May 29, 2020 - Politics & Policy

Trump's big, empty beef with Twitter

Illustration of a Trump Tweet

Illustration: Aïda Amer/Axios

President Trump finally acted on his now year-old threat to take action against social media platforms for alleged bias against conservatives. But so far, according to experts in both government and the industry, the threat looks mostly empty.

Driving the news: Trump escalated his war on Twitter Friday morning, tweeting repeatedly that the company needs to be regulated after it overnight added a warning label to a tweet of his calling for the military to start shooting looters, which violated Twitter’s rules against glorifying violence.

Trump's problem, as laid out by Axios' Jonathan Swan: He knows how essential Twitter (along with Facebook) is to his political success. He's mad at Twitter for fact-checking and placing a warning label on some of his messages. And he's frustrated that he can't bring Twitter to heel by executive fiat.

  • The order is what Trump's team, with Attorney General Bill Barr on point, came up with to placate the president after his fury over Twitter's fact check on a false claim he tweeted about mail-in ballots in California.

The order is a grab-bag of regulatory half-measures and legal Hail Mary passes that the White House weighed and then shelved last summer, only to dust them off again.

  • Less a practical policy framework than a battle cry intended to stir Trump's legions of "keyboard warriors," it isn't likely to change the law, but could still heat up the fight.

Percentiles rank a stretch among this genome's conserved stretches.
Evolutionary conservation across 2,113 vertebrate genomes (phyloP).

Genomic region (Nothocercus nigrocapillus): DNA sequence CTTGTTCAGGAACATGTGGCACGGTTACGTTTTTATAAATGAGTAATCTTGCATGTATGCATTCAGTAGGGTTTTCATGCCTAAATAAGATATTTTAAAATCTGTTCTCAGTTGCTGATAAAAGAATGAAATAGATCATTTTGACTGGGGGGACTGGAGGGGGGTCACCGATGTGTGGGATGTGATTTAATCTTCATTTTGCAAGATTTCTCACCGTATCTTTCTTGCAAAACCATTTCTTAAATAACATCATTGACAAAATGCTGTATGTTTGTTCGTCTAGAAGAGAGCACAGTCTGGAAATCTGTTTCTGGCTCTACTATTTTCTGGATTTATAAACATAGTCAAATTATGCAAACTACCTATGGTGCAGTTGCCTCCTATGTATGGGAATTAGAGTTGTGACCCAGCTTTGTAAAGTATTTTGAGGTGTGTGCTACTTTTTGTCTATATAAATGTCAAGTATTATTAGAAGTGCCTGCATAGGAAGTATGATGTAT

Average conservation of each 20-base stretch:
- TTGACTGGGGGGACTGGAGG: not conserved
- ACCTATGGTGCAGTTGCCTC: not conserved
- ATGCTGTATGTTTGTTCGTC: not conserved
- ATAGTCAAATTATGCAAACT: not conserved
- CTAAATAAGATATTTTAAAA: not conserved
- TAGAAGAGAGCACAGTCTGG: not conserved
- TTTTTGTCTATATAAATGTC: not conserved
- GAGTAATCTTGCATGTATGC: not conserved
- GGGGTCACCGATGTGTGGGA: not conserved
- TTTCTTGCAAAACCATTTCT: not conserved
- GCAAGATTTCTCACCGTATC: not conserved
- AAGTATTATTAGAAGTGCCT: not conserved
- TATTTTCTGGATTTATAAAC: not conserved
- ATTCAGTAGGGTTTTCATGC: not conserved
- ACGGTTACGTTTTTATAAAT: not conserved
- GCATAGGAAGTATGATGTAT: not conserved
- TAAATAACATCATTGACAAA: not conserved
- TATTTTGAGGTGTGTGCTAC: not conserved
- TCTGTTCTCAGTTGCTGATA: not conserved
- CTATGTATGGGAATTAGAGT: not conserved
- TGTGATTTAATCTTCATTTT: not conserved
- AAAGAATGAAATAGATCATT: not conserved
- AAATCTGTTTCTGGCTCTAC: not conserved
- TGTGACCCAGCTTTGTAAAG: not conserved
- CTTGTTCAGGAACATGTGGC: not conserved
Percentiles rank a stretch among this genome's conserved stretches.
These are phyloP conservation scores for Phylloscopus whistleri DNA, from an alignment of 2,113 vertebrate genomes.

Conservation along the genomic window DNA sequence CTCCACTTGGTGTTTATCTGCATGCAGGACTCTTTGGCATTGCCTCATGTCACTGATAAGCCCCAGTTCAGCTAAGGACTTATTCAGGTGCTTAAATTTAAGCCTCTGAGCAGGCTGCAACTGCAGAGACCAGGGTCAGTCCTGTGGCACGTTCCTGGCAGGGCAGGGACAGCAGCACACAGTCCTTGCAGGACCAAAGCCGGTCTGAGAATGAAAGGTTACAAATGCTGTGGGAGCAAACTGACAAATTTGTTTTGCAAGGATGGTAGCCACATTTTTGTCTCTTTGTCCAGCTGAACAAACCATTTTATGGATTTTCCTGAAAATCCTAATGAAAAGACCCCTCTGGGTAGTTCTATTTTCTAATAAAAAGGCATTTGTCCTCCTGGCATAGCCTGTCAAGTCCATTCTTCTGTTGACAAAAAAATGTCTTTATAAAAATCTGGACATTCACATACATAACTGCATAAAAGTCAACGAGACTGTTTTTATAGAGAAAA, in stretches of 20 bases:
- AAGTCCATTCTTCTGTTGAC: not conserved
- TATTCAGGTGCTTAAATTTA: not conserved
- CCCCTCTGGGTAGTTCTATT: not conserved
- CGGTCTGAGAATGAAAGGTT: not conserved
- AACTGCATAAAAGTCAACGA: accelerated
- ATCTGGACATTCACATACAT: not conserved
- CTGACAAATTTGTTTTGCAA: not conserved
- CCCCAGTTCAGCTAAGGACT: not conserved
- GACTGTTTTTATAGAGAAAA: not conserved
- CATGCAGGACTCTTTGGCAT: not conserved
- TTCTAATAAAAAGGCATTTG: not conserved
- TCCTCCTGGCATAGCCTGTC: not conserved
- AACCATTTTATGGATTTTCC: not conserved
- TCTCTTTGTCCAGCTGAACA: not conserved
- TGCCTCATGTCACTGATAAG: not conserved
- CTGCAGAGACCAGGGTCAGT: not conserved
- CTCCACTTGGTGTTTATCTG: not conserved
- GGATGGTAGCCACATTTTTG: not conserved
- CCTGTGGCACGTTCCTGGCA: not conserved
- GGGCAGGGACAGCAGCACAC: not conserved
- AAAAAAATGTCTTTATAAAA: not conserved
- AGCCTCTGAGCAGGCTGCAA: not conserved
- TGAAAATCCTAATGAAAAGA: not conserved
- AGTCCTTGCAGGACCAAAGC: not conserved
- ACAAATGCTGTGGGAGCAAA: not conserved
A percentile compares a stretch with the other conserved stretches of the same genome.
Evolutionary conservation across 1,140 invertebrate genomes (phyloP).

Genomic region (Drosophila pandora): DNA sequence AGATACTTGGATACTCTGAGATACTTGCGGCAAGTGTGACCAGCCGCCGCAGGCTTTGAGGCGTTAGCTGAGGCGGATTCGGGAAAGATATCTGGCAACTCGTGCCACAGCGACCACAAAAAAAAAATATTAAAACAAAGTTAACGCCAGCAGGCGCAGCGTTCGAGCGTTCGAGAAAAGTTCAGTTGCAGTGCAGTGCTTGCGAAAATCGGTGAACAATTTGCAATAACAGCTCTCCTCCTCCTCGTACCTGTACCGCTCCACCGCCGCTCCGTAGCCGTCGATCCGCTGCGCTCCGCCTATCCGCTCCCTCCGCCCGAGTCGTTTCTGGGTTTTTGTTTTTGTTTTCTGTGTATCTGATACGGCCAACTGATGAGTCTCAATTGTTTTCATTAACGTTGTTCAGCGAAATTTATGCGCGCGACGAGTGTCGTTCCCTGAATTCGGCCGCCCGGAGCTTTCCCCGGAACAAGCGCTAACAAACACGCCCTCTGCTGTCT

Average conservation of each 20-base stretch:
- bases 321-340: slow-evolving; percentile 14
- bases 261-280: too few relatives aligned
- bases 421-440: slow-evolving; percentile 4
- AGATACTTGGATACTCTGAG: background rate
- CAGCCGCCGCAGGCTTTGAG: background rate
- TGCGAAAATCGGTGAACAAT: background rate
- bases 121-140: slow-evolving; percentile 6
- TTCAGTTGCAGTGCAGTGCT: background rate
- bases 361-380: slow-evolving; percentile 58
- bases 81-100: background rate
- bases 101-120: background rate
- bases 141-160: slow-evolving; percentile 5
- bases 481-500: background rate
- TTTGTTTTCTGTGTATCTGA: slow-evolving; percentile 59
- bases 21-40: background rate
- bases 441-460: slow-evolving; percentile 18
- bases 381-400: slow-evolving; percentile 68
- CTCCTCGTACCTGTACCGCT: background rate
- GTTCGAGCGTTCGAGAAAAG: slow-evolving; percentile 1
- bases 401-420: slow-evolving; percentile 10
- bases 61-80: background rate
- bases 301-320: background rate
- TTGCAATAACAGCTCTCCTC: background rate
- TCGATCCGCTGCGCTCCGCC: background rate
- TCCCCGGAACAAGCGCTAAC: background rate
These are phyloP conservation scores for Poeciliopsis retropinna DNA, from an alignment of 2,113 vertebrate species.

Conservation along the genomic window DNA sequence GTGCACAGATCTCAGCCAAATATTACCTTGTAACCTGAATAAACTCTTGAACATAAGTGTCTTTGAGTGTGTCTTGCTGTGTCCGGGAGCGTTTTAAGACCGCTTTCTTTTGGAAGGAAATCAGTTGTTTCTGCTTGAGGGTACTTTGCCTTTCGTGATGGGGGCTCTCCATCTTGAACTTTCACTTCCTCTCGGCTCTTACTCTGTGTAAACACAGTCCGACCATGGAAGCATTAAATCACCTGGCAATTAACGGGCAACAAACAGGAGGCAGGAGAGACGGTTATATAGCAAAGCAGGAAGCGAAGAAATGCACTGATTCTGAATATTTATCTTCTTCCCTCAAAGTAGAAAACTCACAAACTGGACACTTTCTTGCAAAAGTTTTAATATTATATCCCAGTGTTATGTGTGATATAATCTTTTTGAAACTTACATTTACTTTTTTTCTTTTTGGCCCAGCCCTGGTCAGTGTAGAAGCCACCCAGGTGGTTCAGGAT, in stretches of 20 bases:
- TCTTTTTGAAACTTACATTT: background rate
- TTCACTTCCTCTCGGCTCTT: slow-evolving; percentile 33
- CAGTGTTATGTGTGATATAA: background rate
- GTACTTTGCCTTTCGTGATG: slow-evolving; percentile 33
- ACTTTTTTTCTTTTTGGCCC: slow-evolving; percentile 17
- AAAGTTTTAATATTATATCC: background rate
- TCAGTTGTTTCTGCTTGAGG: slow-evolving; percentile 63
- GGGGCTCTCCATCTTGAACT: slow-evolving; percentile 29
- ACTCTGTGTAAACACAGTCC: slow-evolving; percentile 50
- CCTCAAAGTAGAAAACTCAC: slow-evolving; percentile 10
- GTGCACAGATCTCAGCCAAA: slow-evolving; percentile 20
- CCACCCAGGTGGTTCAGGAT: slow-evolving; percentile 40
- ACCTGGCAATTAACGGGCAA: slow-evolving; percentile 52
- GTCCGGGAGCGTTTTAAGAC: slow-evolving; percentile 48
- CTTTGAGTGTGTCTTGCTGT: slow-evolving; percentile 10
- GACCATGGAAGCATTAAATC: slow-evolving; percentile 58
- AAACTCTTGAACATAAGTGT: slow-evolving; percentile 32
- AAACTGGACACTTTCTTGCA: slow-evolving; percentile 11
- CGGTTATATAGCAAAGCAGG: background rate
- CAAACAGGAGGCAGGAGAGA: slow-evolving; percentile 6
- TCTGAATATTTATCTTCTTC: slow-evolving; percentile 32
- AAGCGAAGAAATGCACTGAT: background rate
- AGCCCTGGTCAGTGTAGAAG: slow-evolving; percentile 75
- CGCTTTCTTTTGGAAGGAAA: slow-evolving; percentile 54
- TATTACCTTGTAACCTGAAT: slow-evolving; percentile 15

What the order is not:

It's not a credible legal strategy for overturning the protection from liability that online service providers won almost 25 years ago, known as Section 230 of the Communications Decency Act.

  • Trump wishes he could do this, but only Congress can. And even though there are critics of social media among both Democratic and Republican lawmakers, it's highly unlikely there will be consensus on whether and how to amend Section 230, and even unlikelier it'll be repealed altogether, as Trump now wants.

It's not a well-crafted regulatory effort to bring the platforms under the sway of the FCC and the FTC.

  • Experts and some agency insiders are skeptical that the FCC will embrace the order's request that it find ways to limit Section 230's sway. (The FCC isn't even mentioned in Section 230.)
  • The order also asks the FTC to use its power to police deceptive practices against social media platforms that apply their content moderation rules inconsistently or with alleged bias. But that's not a realm the FTC has ever policed.

It's not much of a business threat to Twitter, Facebook, YouTube and the rest.

  • The order tells the Office of Management and Budget to review government spending on advertising on these platforms.
  • No company likes to lose revenue, but even pulling every federal dollar from social media firms would hardly put a dent in their bottom lines.
What the order is:

It's an effort to cow Twitter, along with other platforms, from going further down the fact-checking road.

It's also a way for the White House to change the subject, for a news cycle or two at least, from a grim pandemic with a staggering death toll.

Most important, it's a way of firing up Trump's online troops, for whom perceived platform bias has been a longstanding grievance.

What's next: The executive order calls for a half-dozen different reviews, requests and working groups — including one for the states, convened by Barr, to get creative about cracking down on "unfair and deceptive acts and practices" by online platforms.

  • If the order makes any policy headway, Trump can claim victory.
  • If, as is more likely, it hits roadblocks in the agencies and the courts, Trump can blame "the swamp" and "the Deep State" and reap fresh bushels of partisan outrage.
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